SugarHouse preps launch of $180M loan for Philly casino

New York, July 28 (Standard and Poors/LCD) – Credit Suisse and Jefferies Finance set  a Thursday afternoon bank meeting to launch their $180 million credit package for SugarHouse Casino, sources said.

SugarHouse has one of two gaming licenses awarded in Philadelphia and is constructing a casino complex on a 22-acre site on the Delaware River,  two miles from downtown. The company is constructing an interim facility over the next 9-10 months that will house 1,700 slot machines. The interim facility will be integrated into the permanent complex, sources noted.  Legal wrangling had delayed construction; the license was awarded in 2006  and the interim facility was originally supposed to be up and running last year.

The five-year loan package for the borrower, HSP Gaming, includes a $10 million revolving credit, a $150 million funded term loan and a $20 million delayed-draw term loan. The arrangers expect to hold the  delayed-draw tranche. Informal price talk suggests a yield in the 12%  area. The deal will include a 3% LIBOR floor, sources noted. The  delayed-draw tranche will carry a 200 bps unused fee, while the RC unused fee is 100 bps.

The deal will be rated. In addition to a full covenant package of total-leverage, interest-coverage and minimum-EBITDA, lenders will also be covered by a $20 million debt-service reserve, according to sources. Lenders will have a security interest in the entity that holds the gaming licenses. Investors will also have a security interest in the land,  although there’s a seller note on four of the 22 acres. Developer Neil Bluhm has contributed roughly $167 million of equity to date toward the interim gaming facility, which is expected to cost up to  $310 million, including upfront fees for the gaming license, land acquisition and site work.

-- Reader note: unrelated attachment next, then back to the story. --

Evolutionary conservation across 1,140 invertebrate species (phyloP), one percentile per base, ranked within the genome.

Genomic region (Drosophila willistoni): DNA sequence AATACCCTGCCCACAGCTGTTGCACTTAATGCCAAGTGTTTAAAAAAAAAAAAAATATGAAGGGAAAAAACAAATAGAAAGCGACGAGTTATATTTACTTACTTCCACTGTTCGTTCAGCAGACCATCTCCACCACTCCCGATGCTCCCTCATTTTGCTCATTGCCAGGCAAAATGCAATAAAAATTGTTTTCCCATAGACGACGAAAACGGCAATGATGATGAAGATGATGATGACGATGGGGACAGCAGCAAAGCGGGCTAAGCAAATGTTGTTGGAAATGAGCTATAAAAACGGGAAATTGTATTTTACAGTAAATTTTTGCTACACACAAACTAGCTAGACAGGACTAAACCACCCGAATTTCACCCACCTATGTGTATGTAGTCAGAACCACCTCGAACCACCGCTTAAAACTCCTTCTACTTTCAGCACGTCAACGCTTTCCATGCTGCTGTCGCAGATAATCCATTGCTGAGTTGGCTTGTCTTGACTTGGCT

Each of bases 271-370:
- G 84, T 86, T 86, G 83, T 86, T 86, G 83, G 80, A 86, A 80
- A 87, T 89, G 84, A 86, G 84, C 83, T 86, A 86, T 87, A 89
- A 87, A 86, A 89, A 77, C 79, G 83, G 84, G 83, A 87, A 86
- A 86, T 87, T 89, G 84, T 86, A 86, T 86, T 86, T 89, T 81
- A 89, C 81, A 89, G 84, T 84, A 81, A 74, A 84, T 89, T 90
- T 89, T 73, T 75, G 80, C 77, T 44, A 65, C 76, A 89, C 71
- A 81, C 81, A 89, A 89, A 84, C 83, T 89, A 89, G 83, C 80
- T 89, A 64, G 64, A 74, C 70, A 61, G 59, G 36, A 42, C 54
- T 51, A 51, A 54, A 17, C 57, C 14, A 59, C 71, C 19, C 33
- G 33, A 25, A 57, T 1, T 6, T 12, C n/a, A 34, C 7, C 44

SugarHouse separately will borrow roughly $30 of equipment financing to fund purchase of the gaming machines and other equipment for the casino.

The 1.3-million-square-foot casino complex will be built on site of the former Jack Frost Sugar Refinery. The $550 million first phase comprises a casino with 3,000 slots, retail and dining outlets, and a 3,000-car  garage.
Later plans call for a 500-room hotel, a 30,000-square-foot event  center, and expanded dining and retail facilities.

– Chris Donnelly
_chris_donnelly@standardandpoors.com_

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